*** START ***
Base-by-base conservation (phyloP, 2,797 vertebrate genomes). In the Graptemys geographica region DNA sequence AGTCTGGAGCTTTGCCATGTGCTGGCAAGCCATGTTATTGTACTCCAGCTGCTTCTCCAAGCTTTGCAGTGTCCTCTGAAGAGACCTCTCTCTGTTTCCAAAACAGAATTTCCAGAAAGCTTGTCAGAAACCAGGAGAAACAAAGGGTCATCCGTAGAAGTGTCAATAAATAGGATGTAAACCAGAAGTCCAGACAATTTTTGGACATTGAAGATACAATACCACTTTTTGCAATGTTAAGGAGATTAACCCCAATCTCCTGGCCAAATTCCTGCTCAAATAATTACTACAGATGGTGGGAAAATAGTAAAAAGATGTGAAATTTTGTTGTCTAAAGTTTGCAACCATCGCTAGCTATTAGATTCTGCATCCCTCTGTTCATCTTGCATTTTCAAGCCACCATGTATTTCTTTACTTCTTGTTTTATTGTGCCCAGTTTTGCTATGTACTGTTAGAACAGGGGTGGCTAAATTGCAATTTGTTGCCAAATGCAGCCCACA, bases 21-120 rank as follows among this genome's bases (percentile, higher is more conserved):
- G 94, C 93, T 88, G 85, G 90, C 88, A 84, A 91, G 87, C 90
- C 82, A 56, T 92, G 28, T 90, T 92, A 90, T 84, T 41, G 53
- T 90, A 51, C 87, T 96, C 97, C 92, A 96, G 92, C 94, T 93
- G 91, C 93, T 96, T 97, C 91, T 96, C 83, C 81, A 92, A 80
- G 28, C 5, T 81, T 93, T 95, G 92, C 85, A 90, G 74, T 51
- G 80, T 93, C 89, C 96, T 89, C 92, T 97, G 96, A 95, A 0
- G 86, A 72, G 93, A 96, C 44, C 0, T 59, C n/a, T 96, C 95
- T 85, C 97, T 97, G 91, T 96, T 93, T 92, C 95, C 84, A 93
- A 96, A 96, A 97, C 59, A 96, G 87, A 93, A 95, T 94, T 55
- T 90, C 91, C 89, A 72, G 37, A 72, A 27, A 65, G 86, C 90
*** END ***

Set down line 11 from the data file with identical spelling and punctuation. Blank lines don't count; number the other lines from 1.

- T 90, C 91, C 89, A 72, G 37, A 72, A 27, A 65, G 86, C 90